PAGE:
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COOPERATIVE TARGET TRACKING IN CONCENTRIC FORMATIONS
Lili Ma
References
[1] K. Szwaykowska, I.B. Schwartz, L.M.-T. Romero, C.R. Heck-man, D. Mox, and M.A. Hsieh, Collective motion patterns ofswarms with delay coupling: Theory and experiment, PhysicalRevie E, 93(3), 2016, 11.
[2] R. Sepulchre, D. Paley, and N. Leonard, Stabilization ofplanar collection motion: All-to-all communication, IEEETransactions on Automatic Control, 52(5), 2007, 811–824.
[3] R. Sepulchre, D. Paley, and N. Leonard, Stabilization ofplanar collective motion with limited communication, IEEETransactions on Automatic Control, 53(3), 2008, 706–719.
[4] A. Jain, D. Ghose, and P. Menon, Stabilization of balancedcircular motion about a desired center, International Confer-ence on Advances in Control and Optimization of DynamicalSystems, Kanpur, India, 2014.
[5] A. Jain and D. Ghose, Stabilization of collective motion insynchronized, balanced and splay phase arrangements on adesired circle, American Control Conference, Chicago, IL.
[6] G. Mallik and A. Sinha, A study of balanced circular formationunder deviated cyclic pursuit strategy, IFAC-PapersOnLine,48(5), 2015, 41–46.
[7] R. Zheng, Z. Lin, M. Fu, and D. Sun, Distributed control foruniform circumnavigation of ring-coupled unicycles, Automat-ica, 53, 2015, 23–29.
[8] N. Kokolakis and N. Koussoulas, Coordinated standoﬀ track-ing of a ground moving target and the phase separation prob-lem, International Conference on Unmanned Aircraft Systems,Dallas, TX, 2018.
[9] J. Guo, G. Yan, and Z. Lin, Cooperative control syn-thesis for moving-target-enclosing with changing topologies,International Conference on Robotics and Automation, An-chorage, AK, 2010.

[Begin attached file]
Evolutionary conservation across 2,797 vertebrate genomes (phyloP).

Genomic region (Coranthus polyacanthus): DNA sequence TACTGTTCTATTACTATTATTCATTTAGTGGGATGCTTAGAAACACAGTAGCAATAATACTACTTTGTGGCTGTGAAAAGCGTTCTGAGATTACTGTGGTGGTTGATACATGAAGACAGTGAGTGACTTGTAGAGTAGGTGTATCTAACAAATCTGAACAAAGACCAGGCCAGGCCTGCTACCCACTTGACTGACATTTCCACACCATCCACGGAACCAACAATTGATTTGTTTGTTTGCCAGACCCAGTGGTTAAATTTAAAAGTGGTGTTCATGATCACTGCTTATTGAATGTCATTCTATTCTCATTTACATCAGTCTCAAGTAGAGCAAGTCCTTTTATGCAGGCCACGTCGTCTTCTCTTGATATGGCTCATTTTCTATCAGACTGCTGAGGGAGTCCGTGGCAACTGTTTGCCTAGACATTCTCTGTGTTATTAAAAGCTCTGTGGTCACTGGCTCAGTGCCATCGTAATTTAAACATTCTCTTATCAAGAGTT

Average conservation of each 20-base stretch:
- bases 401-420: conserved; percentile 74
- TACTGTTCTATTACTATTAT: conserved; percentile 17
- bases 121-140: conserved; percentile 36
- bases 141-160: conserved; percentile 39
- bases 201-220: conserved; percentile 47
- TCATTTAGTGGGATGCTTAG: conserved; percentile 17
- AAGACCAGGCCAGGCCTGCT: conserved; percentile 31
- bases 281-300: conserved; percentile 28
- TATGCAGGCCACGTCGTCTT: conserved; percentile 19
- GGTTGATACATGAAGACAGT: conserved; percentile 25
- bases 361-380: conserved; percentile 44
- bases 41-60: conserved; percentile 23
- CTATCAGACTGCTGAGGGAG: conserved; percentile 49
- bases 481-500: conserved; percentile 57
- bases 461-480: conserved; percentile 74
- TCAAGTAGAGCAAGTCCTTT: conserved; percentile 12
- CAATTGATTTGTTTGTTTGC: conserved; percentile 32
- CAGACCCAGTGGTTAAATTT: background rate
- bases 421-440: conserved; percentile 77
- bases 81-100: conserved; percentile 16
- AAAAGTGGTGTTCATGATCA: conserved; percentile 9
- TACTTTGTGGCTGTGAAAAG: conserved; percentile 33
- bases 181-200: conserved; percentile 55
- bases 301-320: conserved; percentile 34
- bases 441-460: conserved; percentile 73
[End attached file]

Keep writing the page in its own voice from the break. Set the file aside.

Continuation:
[10] Z. Zhou, H. Wang, and Z. Hu, Event-based time varyingformation control for multiple quadrotor UAVs with Markovianswitching topologies, Complexity, 2018, 1–15.
[11] Y. Sun and L. Wang, Consensus of multi-agent systems indirected networks with nonuniform time-varying delays, IEEETransactions on Automatic Control, 54(7), 2009, 1607–1613.
[12] J. Marshall, M. Broucke, and B. Francis, Formations of vehiclesin cyclic pursuit, IEEE Transactions on Automatic Control,49(11), 2004, 1963–1974.
[13] J. Marshall, M. Broucke, and B. Francis, Pursuit formationsof unicycles, Automatica, 42, 2006, 3–12.
[14] M. Pavone and E. Frazzoli, Decentralized policies for geomet-ric pattern formation and path coverage, ASME Journal ofDynamic Systems, Measurement, and Control, 129(5), 2007,633–643.
[15] B. Wu, D. Wang, and E. Poh, Cyclic formation control for satel-lite formation using local relative measurements, MechatronicSystems and Control, 40(1), 2012, 11–21.
[16] J. Juang, On the formation patterns under generalized cyclicpursuit, IEEE Transactions on Automatic Control, 58(9), 2013,2401–2405, 2013.
[17] J. Ramirez, M. Pavone, E. Frazzoli, and D. Miller, Distributedcontrol of spacecraft formations via cyclic pursuit: Theory andexperiments, Journal of Guidance, Control, and Dynamics,33(5), 2010, 1655–1669.
[18] K. Hausmany, J. Muller, A. Hariharan, N. Ayanian, and G.Sukhatme, Cooperative multi-robot control for target track-ing with onboard sensing, International Journal of RoboticsResearch, 34(13), 2015, 1660–1677.
[19] P. Jimenez, B. Shirinzadeh, D. Oetomo, and A. Nicholson,Swarm aggregation and formation control for robots withlimited perception, International Journal of Robotics andAutomation, 26(4), 2011, 255–263.
[20] P. Zhu and W. Ren, Multi-robot joint localization and targettracking with local sensing and communication, AmericanControl Conference, Charlotte, NC, 2019.
[21] L. Luo, N. Chakraborty, and K. Sycara, Provably-good dis-tributed algorithm for constrained multi-robot task assignmentfor grouped tasks, IEEE Transactions on Robotics, 31(1), 2015,19–30.
[22] D. Panagou, M. Turpin, and V. Kumar, Decentralized goalassignment and safe trajectory generation in multi-robot net-works via multiple Lyapunov functions, IEEE Transactions onAutomatic Control, 65(8), 2020, 3365–3380.
[23] J. Ni, X. Yang, J. Chen, and S. Yang, Dynamic bioinspiredneural network for multi-robot formation control in unknownenvironments, International Journal of Robotics and Automa-tion, 30(3), 2015, 256–266.
[24] M. Khan and C. Silva, Autonomous and robust multi-robotcooperation using an artiﬁcial immune system, InternationalJournal of Robotics and Automation, 27(1), 2012, 60–75.